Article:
Of all the countries in South America, Colombia probably has the worst reputation. The country’s turbulent past, which was well documented in the news, was enough to put most tourists off. But those days are long gone, and in the past couple of years tourism has been steadily on the rise in this Caribbean coastal paradise. So, how safe is Colombia now?
General Safety Advice for Colombia
Our general travel advice for Colombia is similar to the rest of South America, but here are some of the most important things to be aware of:
- Theft is the most common crime against tourists, so don’t carry your valuables around with you. Expensive jewellery and flashy clothing are not necessary or appropriate in Colombia, so leave your valuables in the hotel safe, and ensure your day-bag has a secure fastening to deter pickpockets.
- Although many of the tourist areas remain busy and generally safe on a night, there’s no need to walk around after dark, especially in remote areas and if you’re on your own. Taxis are extremely cheap, and hotels and restaurants will be more than happy to arrange them for you.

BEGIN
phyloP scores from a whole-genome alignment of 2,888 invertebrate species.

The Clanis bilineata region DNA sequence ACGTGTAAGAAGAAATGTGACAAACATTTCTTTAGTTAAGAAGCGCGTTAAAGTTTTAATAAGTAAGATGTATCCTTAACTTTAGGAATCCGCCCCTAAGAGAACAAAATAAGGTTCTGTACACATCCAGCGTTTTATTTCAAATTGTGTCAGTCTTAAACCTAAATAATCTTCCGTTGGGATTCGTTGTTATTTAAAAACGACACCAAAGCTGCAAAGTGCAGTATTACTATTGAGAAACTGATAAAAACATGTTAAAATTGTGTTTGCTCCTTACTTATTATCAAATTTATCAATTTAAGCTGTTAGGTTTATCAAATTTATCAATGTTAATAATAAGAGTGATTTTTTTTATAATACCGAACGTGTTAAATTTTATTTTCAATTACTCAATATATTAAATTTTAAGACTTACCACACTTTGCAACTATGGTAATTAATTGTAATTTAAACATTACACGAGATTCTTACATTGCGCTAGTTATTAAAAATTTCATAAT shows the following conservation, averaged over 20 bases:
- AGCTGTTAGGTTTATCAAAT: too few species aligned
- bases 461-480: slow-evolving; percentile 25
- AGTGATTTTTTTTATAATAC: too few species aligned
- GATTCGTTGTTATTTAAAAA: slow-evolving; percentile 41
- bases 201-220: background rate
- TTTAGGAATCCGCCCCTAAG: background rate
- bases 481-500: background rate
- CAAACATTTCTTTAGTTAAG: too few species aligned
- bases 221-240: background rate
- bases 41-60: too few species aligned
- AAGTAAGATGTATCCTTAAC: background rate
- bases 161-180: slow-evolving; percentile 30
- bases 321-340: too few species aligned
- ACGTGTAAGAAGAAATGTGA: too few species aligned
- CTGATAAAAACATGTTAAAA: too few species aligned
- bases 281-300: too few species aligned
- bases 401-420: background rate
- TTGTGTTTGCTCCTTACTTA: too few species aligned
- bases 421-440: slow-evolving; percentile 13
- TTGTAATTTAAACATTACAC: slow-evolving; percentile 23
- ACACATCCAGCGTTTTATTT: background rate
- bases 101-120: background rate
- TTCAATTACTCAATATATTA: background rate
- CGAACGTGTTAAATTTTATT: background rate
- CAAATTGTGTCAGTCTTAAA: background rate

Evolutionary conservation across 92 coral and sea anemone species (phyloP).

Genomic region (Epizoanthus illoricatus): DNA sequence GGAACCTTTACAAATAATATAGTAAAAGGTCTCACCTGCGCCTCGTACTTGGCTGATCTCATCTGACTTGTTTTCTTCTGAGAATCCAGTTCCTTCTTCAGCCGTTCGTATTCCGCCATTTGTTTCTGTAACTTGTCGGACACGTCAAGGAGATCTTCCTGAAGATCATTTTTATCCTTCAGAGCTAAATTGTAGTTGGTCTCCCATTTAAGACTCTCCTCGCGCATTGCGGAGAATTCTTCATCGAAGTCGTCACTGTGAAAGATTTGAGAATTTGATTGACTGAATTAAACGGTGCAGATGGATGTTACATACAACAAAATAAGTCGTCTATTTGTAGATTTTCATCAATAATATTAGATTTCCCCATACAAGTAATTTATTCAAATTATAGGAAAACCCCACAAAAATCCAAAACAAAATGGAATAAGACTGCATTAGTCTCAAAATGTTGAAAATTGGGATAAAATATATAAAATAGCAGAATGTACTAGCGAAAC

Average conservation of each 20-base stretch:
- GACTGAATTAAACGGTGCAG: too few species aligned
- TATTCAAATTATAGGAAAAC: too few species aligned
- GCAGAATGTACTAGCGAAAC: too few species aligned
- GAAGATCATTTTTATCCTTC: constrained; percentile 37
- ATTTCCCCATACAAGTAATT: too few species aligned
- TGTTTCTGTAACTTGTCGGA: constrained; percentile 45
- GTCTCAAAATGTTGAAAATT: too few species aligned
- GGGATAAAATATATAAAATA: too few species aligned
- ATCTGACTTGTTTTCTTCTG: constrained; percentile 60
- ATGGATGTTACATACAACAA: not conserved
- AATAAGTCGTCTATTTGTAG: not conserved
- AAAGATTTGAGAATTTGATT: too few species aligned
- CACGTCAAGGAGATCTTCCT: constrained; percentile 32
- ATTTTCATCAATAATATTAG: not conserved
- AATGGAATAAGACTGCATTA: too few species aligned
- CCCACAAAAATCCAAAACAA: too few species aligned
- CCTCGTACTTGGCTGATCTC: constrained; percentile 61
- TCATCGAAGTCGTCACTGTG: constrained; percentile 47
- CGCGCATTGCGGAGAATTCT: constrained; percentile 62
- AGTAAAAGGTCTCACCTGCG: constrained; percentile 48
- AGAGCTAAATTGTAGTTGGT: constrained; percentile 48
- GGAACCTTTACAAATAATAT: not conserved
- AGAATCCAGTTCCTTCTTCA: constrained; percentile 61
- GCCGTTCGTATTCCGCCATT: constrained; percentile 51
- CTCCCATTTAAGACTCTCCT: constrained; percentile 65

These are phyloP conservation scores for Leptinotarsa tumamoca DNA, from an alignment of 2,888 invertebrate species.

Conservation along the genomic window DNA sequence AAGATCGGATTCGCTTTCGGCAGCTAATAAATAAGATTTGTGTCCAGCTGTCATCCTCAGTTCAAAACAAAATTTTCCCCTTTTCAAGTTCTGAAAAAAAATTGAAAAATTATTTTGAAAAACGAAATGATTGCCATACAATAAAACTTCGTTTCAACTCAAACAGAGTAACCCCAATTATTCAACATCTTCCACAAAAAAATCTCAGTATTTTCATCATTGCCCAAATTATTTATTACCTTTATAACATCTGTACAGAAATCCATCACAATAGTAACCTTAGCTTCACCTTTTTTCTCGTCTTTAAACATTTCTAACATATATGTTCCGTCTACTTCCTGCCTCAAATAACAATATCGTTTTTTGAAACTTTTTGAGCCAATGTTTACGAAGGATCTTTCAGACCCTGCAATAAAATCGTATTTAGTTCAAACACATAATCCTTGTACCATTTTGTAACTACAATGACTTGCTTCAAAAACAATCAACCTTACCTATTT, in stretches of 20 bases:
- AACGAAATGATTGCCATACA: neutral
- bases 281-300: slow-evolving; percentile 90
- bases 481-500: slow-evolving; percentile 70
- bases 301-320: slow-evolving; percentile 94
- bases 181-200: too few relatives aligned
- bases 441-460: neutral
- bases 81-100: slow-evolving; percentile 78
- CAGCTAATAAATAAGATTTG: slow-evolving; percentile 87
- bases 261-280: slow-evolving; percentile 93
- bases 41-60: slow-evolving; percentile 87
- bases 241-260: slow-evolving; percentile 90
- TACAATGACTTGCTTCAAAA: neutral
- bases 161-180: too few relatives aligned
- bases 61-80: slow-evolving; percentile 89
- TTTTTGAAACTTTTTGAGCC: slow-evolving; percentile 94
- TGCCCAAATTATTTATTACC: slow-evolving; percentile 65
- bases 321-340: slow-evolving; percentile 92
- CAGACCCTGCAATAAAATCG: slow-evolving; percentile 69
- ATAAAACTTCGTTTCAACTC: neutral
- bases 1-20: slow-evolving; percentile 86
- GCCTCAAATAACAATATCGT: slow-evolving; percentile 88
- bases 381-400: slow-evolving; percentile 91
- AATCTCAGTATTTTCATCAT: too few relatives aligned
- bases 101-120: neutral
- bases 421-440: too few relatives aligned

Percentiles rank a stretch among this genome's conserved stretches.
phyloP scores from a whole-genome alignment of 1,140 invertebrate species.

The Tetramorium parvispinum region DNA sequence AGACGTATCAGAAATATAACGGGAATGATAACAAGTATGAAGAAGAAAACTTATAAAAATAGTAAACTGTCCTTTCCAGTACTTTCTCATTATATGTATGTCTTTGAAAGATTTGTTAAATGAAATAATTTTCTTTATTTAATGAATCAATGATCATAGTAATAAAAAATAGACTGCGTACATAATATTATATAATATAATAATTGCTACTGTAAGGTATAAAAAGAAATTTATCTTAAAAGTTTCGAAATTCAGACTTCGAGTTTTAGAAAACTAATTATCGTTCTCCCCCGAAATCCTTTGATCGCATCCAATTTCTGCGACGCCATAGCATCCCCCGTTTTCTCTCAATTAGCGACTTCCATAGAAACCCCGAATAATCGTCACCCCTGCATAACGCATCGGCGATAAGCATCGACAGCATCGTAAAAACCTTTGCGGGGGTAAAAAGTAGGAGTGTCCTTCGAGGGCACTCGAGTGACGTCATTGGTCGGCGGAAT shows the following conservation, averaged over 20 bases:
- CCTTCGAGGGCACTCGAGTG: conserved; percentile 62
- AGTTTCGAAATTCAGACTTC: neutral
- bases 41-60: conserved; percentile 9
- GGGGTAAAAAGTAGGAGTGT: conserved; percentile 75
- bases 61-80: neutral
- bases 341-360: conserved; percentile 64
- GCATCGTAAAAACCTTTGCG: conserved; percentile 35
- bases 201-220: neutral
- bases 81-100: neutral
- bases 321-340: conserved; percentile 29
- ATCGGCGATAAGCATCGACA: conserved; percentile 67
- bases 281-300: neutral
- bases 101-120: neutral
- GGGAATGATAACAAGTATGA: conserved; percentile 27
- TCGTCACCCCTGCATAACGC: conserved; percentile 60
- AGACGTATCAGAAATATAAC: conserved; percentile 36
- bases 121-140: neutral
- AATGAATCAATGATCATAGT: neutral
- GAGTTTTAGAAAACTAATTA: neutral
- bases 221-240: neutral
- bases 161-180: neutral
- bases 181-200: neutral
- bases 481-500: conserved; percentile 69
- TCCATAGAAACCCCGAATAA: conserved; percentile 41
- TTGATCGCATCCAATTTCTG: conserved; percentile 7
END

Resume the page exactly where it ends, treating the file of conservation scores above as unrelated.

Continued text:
- Many tourist-related crimes occur on public transport, particularly on longer routes between towns, when gangs have been known to stop buses and steal from those onboard. Don’t let this put you off exploring the country, but for longer journeys it’s a quicker and easier to fly, and much safer.
- Colombia has more road traffic accidents than most countries, due to busy cities and a tendency to speed, so although crossing the road may seem like the most basic safety concern, extra care should be taken in places like Bogota and Medellin.
- Booking through a tour operator will ensure there is someone to meet you at the airport, help you check in at your hotel, and get you safely from place to place during your holiday. It also means you always have a number to call should something go wrong. Reassurances like these will mean it’s easier to relax and enjoy your trip.
Solo Traveller in Colombia
There’s no reason why a solo traveller can’t travel safely in Colombia, but there are extra precautions you should take when travelling alone:
- Consider booking onto tours. This is a cheap and fun way to socialise and see the highlights of the country without the risk of getting into trouble on your own.